On Air: Marine Industry Job Opportunities
Great Lakes Boating & Marine Trades - News

Dave White, New York Sea Grant, Recreation and Tourism Specialist, P: 315-312- 3042, E: dgw9@cornell.edu

Watertown, NY, April 21, 2022 - "This is the time we really think about all those changes from winter to spring and then we're going to quickly go from spring to summer," says Dave White, New York Sea Grant's Coastal Recreation and Tourism Specialist, during a recent boating segment on WTNY 790 AM Watertown. "We've got to be planning for it. And you know, one of the things that we have kicked around and talked about is the opportunity for folks to get a job in the marine industry."

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Full Transcript: 

Speaker1: [00:00:00] One, two, three. Splish Splash. I was taking a bath.

[00:00:05] All about a Saturday night, rub tub splashing in the tub, relaxing into thinking everything was all right.

Speaker2: [00:00:14] Good morning.

Speaker1: [00:00:15] Good morning.

Speaker2: [00:00:16] Happy Thursday. All right. A little splish splash. And this morning, a splish splash. A jump that seemed appropriate. Well, how was I? It was a party, splish, splash. And in my studio with me is the one [00:00:30] and only New York Sea Grant, Coastal Recreation and tourism specialist fit that on a business card, Dave White Good morning.

Speaker1: [00:00:37] Good morning. I like that splish splash. We go from the national anthem to splish bathroom. We're all sitting here first for singing the national anthem and then we're switching and splashing.

Speaker2: [00:00:44] Well, you know, we got to keep and keep you on your toes in here.

Speaker1: [00:00:47] I'm loving it. I'm loving it. It's just it's great. It's always good to be with you guys.

Speaker2: [00:00:50] Yes, absolutely. We got to keep it keep it entertaining. So good morning. Welcome back to the studio.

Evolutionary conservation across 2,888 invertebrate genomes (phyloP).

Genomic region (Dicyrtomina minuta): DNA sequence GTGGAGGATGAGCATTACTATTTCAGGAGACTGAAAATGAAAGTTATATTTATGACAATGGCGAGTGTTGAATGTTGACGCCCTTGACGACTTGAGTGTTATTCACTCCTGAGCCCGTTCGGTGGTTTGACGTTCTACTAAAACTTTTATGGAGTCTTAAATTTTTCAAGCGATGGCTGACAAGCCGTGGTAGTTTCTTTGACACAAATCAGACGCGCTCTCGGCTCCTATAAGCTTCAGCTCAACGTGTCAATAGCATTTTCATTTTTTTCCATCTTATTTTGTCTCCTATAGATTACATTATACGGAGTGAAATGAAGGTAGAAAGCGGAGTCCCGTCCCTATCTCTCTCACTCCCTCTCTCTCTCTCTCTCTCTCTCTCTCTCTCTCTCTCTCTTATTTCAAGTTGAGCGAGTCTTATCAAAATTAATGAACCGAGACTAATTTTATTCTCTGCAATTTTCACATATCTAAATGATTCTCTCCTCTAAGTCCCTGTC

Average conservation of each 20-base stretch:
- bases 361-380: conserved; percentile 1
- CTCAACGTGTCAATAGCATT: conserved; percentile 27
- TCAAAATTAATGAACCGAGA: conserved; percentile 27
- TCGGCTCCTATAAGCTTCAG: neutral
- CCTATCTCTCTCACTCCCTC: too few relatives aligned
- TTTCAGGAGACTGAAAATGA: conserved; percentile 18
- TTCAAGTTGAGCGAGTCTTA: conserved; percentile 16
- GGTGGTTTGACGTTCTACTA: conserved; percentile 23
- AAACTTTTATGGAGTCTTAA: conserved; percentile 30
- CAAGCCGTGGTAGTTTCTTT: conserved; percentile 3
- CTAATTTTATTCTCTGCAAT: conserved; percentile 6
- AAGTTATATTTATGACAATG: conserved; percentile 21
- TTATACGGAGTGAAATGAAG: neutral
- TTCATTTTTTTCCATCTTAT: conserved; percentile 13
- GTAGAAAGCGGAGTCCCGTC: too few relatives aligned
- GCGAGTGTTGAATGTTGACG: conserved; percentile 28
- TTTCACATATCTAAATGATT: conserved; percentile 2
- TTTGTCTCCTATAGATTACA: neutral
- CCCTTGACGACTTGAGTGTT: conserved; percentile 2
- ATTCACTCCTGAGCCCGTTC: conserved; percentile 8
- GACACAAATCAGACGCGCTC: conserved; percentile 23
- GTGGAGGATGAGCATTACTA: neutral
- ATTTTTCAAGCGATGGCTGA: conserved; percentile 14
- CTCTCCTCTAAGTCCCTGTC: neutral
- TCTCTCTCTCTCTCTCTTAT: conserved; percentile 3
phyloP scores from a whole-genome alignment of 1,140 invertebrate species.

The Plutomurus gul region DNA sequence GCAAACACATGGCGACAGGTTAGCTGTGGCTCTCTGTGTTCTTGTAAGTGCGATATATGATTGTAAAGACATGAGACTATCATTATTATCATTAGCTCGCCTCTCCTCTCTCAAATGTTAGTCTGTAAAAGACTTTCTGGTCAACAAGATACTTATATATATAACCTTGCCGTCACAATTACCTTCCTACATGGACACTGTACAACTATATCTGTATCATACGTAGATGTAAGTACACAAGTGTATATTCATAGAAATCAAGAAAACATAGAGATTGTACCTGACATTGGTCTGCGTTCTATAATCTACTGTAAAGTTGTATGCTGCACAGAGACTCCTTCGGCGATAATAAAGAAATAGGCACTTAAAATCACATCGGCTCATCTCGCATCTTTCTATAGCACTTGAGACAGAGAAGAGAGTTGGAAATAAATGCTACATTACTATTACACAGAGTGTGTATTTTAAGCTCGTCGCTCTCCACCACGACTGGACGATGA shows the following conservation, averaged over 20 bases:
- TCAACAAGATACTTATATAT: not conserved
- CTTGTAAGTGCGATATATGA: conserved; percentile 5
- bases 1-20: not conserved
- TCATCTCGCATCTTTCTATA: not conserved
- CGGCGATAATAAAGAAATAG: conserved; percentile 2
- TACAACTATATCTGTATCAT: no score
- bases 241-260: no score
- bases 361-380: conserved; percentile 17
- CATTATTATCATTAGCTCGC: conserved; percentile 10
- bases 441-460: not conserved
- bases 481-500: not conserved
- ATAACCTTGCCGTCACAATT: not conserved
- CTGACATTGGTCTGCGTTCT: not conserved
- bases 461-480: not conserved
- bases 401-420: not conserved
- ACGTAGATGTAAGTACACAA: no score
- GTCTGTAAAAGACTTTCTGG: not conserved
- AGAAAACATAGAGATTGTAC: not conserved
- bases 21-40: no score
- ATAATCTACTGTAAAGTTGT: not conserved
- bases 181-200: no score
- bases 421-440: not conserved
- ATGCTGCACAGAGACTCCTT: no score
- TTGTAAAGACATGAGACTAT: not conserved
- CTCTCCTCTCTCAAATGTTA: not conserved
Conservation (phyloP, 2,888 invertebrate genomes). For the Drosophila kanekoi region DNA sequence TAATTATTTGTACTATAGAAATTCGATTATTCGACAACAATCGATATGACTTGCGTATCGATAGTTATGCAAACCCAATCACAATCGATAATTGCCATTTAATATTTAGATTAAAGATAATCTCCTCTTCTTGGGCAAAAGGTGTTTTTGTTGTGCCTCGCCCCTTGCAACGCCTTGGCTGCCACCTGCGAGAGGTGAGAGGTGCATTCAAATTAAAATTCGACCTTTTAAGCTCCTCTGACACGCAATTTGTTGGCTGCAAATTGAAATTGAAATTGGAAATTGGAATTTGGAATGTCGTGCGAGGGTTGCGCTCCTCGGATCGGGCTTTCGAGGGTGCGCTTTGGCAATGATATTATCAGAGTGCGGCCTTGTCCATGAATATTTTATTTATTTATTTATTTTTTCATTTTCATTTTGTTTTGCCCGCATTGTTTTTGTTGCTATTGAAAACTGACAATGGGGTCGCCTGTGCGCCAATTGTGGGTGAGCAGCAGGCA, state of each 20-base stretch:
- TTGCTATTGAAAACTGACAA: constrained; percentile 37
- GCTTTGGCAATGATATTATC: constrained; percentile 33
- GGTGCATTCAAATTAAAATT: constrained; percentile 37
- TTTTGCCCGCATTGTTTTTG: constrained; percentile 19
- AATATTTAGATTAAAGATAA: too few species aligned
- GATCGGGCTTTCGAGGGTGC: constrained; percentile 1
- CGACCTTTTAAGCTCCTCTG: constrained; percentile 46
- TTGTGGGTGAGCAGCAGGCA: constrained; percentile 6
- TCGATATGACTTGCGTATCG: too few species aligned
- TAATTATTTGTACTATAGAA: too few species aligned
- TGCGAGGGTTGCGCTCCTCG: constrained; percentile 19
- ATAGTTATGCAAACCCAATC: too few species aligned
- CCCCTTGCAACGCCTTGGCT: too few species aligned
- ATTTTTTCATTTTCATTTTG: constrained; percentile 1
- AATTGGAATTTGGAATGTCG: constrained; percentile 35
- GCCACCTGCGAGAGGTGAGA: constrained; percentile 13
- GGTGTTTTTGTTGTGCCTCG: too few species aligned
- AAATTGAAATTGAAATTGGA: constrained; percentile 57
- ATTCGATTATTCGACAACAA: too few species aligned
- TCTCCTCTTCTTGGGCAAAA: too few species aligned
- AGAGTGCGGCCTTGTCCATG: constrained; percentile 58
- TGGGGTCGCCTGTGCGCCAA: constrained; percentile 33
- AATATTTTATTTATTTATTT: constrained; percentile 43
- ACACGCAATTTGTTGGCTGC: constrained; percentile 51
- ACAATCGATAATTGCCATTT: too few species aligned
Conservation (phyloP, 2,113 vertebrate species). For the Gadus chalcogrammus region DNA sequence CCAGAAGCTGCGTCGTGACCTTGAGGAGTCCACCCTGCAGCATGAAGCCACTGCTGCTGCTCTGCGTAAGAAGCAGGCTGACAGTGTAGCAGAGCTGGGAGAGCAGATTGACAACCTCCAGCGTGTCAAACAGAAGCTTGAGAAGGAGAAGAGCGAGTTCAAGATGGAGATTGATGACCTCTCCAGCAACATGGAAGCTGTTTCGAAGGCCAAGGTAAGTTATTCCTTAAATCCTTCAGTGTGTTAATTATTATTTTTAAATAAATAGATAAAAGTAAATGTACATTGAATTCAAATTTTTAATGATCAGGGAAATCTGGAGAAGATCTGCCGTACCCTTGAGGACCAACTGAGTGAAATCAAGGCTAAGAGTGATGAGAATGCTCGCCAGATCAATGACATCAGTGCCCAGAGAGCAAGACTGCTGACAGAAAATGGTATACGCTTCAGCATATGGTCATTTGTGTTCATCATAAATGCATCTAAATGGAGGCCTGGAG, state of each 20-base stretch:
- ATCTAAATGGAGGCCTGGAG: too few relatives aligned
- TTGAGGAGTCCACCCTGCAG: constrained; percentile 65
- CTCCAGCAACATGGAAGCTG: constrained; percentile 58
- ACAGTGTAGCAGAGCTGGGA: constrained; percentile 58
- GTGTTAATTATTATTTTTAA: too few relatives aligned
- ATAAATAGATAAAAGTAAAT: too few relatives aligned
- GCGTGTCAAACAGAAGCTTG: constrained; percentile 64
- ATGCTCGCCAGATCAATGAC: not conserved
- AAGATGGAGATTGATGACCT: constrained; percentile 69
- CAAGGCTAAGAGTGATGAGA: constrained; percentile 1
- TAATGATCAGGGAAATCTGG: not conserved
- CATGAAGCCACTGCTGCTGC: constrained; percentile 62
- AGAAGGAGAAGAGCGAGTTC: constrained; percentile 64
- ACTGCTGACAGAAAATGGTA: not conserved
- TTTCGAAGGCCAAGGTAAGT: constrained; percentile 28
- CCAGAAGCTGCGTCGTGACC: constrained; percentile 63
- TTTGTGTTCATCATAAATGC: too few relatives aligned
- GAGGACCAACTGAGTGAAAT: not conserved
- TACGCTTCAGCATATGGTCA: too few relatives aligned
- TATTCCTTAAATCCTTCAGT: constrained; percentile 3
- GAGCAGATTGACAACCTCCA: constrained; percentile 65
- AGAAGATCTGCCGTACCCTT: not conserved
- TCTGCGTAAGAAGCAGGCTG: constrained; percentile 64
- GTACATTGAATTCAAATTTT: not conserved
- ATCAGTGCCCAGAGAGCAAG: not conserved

Speaker1: [00:00:55] Always good to be here, especially on a great day. I didn't drive through any snow.

Speaker2: [00:00:58] Oh, my goodness.

Speaker1: [00:00:59] Grass. The trees are [00:01:00] budding. And could it be any better?

Speaker2: [00:01:01] I mean, do you have any pull with like the weather kind of thing? Because, you know, what we just went through that was that was a little BS. If I'm allowed to say.

Speaker1: [00:01:09] I'm going to get my bad snow by saying this. But it's Mother Nature and I live with three women and I work with three women in my place in life, and I do not have any pull whatsoever with any of that. So let's be serious.

Speaker2: [00:01:23] Yeah, well, she just, you know, she had a mood swing. And it's hard it's hard to think that we're talking about, you know, the the [00:01:30] anything coastal or waterways at this time when literally the snow is still melting outside. But good weather is coming.

Speaker1: [00:01:37] Good weather is coming. It's sprinter and this is the time we really think about all those changes from winter to spring and then we're going to quickly go from spring to summer. So it is the time to be thinking about it because we've got to be planning for it. And you know, one of the things that we have kicked around and talked about is the opportunity for folks to get a job in the marine industry.

Speaker2: [00:01:56] Oh okay.

Speaker1: [00:01:58] You know, it's one of those things that a lot of folks [00:02:00] don't think about, right. You know, and I love it when we refer to them as the marine trade industry, you know, and as folks drive by the local marina boat launch, ramp, sales, boat service, all those things, they are screaming, screaming, screaming as loud as anyone for folks to join them in the industry who wants to get employed. And there are just a great number of full time, well-paying, good benefit jobs in the industry that they're screaming for.